A Texas federal judge denied Exxon Mobil Corp.’s bid to nix a putative securities fraud class action accusing the oil giant of concealing its climate change knowledge, ruling Tuesday that investors sufficiently pled alleged misstatements and mostly met the heightened pleading standard for bringing the suit.
A slew of Tinder founders, early employees and current executives hit the dating app’s parent companies, IAC and Match Group Inc., with a $2 billion suit in New York state court Tuesday, accusing the companies of deliberately tanking the valuation of the dating app in order to lessen the value of their stock options.
A Nevada federal judge on Tuesday ordered Rimini Street Inc. to pay Oracle Corp. $28.5 million in attorneys' fees after years of litigation in their copyright infringement case, saying the award was still justified even though the Ninth Circuit reversed Oracle’s state-law claims.
A California federal judge on Tuesday tossed with leave to amend a proposed class action that claims new limits on L.L. Bean Inc.’s century-old lifetime warranty violate consumer protection statutes, saying during a hearing the allegations are “hugely hypothetical” and the suit “makes no sense.”
A Maryland federal judge said Tuesday that New York attorney Paul Napoli can’t shut down a suit over unpaid fee arrangements just because most of the work in question was done outside of the Old Line State, finding there’s enough of a connection to exercise jurisdiction.
A New York federal judge on Tuesday recertified an investor class after a Second Circuit decision vacated its first certification win, finding that Goldman Sachs failed to show that alleged misstatements on its ethical compliance had no price effect on its stock value.
The Royal Bank of Scotland will pay the U.S. $4.9 billion to end claims the bank deceived investors about poor-quality loans behind its residential mortgage-backed securities in what the U.S. Department of Justice on Tuesday called its largest civil penalty against a single corporate entity over the financial crisis.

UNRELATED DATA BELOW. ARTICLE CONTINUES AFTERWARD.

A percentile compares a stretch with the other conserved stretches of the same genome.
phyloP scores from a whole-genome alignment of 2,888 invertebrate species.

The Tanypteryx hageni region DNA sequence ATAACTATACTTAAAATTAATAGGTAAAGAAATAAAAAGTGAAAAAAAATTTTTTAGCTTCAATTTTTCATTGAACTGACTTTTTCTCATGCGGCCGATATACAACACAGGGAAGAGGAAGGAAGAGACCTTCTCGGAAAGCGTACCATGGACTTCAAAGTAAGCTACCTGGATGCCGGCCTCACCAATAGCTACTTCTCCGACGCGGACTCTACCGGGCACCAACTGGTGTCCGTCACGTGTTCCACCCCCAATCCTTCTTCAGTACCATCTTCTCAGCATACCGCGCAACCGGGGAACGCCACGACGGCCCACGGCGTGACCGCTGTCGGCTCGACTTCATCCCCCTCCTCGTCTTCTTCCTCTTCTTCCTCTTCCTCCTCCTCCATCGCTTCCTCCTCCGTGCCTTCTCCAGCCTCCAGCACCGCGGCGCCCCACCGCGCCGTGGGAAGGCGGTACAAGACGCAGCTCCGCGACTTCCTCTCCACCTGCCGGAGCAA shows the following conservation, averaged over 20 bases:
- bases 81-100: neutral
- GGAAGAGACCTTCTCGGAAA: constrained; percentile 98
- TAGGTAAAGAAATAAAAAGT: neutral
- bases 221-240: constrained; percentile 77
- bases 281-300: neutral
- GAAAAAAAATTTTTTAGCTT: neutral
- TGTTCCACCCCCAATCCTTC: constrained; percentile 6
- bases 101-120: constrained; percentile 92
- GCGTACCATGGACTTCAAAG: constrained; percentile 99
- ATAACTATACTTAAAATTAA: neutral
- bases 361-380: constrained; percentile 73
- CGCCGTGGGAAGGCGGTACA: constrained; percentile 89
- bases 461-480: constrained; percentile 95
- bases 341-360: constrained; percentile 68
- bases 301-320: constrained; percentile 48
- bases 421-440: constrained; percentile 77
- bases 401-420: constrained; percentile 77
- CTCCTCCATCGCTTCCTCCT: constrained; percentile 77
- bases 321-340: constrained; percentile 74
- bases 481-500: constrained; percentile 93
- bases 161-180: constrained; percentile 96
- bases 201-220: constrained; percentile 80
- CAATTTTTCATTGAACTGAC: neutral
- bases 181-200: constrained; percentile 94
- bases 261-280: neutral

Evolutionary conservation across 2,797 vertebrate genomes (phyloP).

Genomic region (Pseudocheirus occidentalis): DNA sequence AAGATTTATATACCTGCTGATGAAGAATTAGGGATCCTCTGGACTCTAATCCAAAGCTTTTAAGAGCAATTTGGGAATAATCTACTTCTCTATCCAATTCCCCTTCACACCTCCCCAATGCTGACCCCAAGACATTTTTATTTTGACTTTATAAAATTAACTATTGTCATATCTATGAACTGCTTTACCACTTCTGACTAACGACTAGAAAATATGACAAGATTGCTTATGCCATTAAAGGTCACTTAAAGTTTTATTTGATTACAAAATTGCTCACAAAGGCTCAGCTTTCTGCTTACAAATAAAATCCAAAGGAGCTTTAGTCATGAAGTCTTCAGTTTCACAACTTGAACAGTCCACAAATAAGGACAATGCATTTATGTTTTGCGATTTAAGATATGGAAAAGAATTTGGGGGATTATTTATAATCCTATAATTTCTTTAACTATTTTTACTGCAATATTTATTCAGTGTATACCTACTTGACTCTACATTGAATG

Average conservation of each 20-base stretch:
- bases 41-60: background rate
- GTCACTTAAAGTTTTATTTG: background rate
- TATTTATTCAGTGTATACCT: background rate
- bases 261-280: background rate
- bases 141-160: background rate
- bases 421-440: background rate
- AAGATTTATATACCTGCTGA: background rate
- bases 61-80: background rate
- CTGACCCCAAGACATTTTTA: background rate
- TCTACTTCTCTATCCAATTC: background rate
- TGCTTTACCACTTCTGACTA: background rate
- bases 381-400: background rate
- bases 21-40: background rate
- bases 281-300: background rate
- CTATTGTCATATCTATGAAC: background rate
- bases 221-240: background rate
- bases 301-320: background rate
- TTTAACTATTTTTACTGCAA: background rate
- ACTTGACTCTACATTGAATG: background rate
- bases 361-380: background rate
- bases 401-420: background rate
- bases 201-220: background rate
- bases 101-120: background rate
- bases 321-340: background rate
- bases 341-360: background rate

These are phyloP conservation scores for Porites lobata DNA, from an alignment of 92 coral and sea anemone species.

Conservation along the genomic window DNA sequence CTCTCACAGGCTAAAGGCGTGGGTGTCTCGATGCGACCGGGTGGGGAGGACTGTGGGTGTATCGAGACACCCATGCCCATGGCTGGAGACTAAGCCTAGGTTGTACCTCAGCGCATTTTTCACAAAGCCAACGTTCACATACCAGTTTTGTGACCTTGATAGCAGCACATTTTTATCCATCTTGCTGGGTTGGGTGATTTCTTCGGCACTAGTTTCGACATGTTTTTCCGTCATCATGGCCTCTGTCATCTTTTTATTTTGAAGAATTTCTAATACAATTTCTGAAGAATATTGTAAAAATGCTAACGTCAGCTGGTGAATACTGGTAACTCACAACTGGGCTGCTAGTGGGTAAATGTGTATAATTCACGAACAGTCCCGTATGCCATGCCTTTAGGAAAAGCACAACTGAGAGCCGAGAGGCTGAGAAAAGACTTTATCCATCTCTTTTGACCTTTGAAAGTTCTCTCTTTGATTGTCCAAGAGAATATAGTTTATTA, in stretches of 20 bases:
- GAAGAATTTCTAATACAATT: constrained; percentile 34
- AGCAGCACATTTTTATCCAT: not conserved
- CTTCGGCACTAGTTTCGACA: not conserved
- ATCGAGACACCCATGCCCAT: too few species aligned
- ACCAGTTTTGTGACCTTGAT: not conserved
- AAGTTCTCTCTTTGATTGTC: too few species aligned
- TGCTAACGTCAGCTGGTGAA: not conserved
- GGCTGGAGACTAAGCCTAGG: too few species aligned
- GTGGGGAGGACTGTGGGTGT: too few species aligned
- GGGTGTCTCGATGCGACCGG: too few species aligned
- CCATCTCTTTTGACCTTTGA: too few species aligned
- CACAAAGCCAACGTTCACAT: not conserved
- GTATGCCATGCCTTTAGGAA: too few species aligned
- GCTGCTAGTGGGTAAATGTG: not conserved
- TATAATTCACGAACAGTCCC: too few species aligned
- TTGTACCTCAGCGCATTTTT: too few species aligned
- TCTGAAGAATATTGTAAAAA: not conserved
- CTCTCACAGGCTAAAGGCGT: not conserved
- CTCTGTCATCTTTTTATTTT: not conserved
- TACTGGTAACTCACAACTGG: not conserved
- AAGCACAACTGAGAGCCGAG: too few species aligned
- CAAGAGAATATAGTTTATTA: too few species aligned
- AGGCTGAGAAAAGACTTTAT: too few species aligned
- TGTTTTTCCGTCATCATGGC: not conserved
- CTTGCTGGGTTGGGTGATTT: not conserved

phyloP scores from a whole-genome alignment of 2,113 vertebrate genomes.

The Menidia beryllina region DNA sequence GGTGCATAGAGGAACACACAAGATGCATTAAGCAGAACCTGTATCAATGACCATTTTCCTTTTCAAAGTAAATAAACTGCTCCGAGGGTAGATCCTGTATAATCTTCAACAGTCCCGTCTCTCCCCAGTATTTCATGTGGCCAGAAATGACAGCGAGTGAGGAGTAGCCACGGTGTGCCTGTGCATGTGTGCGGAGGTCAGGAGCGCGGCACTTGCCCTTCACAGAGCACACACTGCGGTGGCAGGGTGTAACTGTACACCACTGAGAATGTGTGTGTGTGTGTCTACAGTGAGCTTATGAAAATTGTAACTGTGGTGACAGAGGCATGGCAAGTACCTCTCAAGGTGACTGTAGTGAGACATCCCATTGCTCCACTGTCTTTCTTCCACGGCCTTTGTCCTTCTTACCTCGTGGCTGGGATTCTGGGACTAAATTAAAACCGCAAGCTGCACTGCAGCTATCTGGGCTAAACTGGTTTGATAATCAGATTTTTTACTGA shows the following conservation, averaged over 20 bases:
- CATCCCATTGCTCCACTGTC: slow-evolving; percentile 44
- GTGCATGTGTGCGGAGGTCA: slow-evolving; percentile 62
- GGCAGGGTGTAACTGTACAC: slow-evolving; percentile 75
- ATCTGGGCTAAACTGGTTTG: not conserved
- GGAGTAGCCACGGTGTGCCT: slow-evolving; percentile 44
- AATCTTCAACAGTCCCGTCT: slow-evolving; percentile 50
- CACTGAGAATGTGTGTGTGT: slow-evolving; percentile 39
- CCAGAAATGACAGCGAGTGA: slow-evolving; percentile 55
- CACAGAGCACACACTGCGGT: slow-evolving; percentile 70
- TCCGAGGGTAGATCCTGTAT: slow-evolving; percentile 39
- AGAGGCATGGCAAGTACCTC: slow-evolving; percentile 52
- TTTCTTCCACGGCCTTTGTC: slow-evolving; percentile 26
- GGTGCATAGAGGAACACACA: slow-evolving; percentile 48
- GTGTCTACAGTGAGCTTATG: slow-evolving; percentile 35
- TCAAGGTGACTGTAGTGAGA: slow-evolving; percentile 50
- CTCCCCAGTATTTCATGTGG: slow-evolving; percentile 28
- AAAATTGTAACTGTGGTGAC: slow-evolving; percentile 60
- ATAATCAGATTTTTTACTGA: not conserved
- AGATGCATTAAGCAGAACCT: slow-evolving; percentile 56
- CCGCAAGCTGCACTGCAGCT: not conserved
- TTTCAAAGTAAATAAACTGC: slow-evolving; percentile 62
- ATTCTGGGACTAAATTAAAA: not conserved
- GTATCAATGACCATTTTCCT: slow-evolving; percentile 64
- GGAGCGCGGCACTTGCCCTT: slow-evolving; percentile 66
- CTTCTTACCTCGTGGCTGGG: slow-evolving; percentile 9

Uber said Tuesday that it has tapped Matt Olsen, the former director of the National Counterterrorism Center and general counsel at the National Security Agency, to lead its security team as the company tries to rebuild its reputation after its botched handling of a data breach.
The Illinois attorney general has accused the owners of Trump International Hotel and Tower in Chicago of violating state law by discharging heated wastewater into the Chicago River after its permits expired in August.
A Manhattan federal judge told jurors mulling fraud and conspiracy counts against Norman Seabrook, the former labor boss accused of steering $20 million in union money to a hedge fund in exchange for a $60,000 bribe, to go back to work Tuesday after they quickly said they were unanimous on one charge but deadlocked on the other.
Citing a ruling last month striking down the U.S. Patent and Trademark Office's controversial policy on attorneys' fees, the Federal Circuit on Tuesday started tossing out such awards against other patent applicants.
Colombia’s top anti-corruption official and an attorney pled guilty Tuesday to charges filed in Florida that they laundered money and solicited bribes to obstruct an investigation into a former Colombian governor who is now cooperating with U.S. authorities.
Stephen Shapiro, the founder of Mayer Brown LLP's Supreme Court and appellate practice, was shot to death in his home in Northfield, Illinois, Monday night in what police described as a domestic dispute.